The Imaginary Invalid Wraps Up Its Run at SSU

Sonoma State University's Department of Theatre Arts and Dance presents, "The Imaginary Invalid," a comic farce by Moliere and translated by Martin Sorrell. The performance is directed By Paul Draper, with original music by Hélène Renaut, and dramaturgy by Scott Horstein. "The Imaginary Invalid" is Moliere's very last play, a wild comic ride deep into the imagination of a perfectly healthy man who thinks he is dying, while his wife plots, his children rebel, and his doctors pronounce his imminent demise.

Performance Schedule:

Thurs., March 25 at 7:30 p.m. *
Sat., March 27 at 7:30 p.m. (Final Performance)

The performance on Thurs., March 25 will be followed by a post-show discussion with the cast and director.

All performances take place in Evert B. Person Theatre. General admission is $15, $12 for faculty, alumni and seniors, $8 for non-SSU students, and free for SSU students with a valid ID. Group and family rates are also available. for more information, visit the School of Performing Arts website, or call the Box Office at 4-2353.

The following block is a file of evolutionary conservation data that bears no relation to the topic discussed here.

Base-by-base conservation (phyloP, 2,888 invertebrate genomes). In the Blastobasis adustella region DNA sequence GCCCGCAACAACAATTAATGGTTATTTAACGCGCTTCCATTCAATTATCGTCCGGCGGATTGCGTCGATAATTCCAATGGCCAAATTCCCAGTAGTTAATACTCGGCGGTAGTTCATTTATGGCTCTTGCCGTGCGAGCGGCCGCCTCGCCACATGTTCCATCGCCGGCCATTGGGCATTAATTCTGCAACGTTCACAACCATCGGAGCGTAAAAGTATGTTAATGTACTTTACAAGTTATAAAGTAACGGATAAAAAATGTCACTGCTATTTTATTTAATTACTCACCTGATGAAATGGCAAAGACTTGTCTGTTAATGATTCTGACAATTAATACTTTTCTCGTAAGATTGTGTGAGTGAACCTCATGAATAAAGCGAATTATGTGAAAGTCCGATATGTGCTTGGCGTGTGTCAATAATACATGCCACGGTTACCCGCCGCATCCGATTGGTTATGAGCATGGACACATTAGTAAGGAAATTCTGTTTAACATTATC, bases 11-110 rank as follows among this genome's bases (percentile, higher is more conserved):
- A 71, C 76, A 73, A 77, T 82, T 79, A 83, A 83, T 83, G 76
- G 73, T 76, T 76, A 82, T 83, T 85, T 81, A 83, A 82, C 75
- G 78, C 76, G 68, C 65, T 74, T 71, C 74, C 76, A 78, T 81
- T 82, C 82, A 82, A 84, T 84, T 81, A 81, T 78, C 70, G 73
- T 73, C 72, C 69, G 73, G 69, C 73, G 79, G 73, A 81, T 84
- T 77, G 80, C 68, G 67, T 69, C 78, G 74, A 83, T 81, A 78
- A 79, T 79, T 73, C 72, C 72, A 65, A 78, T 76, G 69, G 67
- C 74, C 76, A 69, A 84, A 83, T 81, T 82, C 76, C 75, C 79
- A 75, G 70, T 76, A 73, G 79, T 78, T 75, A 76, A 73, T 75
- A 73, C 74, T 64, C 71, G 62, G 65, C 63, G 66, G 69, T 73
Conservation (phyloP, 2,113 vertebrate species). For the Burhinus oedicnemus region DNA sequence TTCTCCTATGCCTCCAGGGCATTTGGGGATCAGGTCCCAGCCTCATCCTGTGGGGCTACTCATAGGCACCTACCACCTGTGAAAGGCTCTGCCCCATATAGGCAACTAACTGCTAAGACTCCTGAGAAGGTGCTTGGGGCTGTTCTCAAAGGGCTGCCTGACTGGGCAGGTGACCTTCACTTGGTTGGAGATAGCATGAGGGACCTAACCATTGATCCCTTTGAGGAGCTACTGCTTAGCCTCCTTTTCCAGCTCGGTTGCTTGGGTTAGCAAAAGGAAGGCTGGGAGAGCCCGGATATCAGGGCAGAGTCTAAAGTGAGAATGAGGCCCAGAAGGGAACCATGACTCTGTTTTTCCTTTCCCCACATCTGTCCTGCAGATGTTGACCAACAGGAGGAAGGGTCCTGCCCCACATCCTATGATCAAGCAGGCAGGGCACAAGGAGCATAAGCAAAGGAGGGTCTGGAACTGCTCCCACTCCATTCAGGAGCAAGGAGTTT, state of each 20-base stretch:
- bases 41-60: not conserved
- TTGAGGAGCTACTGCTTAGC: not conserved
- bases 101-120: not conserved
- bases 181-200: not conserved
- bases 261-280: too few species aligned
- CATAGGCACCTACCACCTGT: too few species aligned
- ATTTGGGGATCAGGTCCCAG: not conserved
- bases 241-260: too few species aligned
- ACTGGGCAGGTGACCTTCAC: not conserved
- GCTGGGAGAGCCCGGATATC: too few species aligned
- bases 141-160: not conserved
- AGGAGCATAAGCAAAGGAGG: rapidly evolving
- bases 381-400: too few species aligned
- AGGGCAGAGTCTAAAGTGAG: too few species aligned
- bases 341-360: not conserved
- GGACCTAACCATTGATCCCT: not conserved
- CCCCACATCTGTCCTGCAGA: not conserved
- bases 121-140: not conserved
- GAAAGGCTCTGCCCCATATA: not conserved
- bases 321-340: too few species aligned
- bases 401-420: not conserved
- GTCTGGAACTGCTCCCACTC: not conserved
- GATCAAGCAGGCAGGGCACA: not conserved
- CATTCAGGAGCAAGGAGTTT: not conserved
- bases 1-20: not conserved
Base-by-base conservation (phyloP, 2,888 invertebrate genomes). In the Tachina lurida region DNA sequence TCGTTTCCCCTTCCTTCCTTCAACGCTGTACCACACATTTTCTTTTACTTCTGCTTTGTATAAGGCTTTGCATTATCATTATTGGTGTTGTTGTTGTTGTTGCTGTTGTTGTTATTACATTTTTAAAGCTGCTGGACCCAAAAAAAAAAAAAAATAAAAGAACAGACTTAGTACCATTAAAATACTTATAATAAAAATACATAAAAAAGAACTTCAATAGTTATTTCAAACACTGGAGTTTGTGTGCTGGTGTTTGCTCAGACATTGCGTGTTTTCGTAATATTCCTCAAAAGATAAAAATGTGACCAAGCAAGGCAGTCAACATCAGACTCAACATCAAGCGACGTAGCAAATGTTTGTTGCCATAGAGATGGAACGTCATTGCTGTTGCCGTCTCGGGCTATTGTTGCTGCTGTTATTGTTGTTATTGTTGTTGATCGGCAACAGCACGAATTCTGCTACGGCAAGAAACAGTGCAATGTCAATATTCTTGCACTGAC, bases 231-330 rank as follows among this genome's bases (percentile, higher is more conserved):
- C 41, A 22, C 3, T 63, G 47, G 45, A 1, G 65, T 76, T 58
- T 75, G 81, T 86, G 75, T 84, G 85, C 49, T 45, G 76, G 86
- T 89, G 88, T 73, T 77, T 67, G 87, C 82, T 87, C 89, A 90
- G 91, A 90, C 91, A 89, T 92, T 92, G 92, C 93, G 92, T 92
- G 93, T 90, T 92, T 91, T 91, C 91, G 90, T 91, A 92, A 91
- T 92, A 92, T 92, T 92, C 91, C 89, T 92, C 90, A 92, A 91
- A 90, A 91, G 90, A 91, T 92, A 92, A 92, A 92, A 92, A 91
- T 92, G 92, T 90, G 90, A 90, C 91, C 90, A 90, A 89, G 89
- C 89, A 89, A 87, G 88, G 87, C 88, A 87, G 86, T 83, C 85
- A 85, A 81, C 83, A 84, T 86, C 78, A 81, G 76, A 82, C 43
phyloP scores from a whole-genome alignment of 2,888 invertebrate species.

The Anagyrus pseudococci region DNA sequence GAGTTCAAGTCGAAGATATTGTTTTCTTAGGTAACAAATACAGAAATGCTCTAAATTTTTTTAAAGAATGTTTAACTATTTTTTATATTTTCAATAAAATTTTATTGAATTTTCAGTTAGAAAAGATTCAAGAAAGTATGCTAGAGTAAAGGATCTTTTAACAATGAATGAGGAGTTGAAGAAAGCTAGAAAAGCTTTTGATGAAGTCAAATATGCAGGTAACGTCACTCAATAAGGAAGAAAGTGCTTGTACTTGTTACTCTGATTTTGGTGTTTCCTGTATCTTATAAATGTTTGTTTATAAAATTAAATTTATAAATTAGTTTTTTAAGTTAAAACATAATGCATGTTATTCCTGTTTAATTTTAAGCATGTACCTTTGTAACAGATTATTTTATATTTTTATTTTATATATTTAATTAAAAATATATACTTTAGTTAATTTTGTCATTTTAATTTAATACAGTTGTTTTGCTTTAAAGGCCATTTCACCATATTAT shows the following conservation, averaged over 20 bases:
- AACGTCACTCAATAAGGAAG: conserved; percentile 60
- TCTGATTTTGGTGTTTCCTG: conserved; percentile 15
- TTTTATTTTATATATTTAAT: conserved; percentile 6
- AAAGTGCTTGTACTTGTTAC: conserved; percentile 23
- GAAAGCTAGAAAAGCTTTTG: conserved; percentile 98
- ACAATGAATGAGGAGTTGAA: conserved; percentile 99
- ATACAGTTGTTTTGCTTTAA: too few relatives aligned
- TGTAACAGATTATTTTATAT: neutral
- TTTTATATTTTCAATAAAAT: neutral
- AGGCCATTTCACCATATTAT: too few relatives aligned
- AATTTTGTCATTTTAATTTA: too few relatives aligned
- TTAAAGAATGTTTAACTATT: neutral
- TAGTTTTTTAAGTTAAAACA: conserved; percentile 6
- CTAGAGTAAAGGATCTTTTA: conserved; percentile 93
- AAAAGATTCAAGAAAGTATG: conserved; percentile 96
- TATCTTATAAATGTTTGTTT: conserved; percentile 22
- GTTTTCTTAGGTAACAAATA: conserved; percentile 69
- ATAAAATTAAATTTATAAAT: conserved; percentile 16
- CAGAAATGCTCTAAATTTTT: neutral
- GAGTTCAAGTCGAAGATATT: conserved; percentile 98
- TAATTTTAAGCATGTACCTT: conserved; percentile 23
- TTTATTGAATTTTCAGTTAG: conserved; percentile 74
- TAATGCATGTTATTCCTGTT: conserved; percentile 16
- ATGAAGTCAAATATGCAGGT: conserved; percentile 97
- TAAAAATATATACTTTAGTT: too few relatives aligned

Envisioning Another World: How Grassroots Activism Affects Welfare Mothers' Perspective on Poverty Policy

Sheila KatzIn this installment of the Women’s and Gender Studies Departments Spring 2010 Faculty Research Colloquia, "Gendered Intersections," Sheila Katz (right) of the sociology department explores women, welfare and poverty policy. Her lecture takes place Mon., March 29 from noon-1 p.m. in Stevenson 2011.

Through longitudinal research with women on welfare pursuing higher education since the 1996 welfare reforms, Katz explores how women on welfare would change poverty policy, including welfare regulations. These multiple perspectives of women on welfare are important to consider when crafting social policies because the women have lived experience with the social policies that most crafting these policies do not. In this discussion, Katz will explore how the narratives and policy suggestions of women on welfare who are involved in a grassroots welfare-rights organization differ significantly from women on welfare who are not.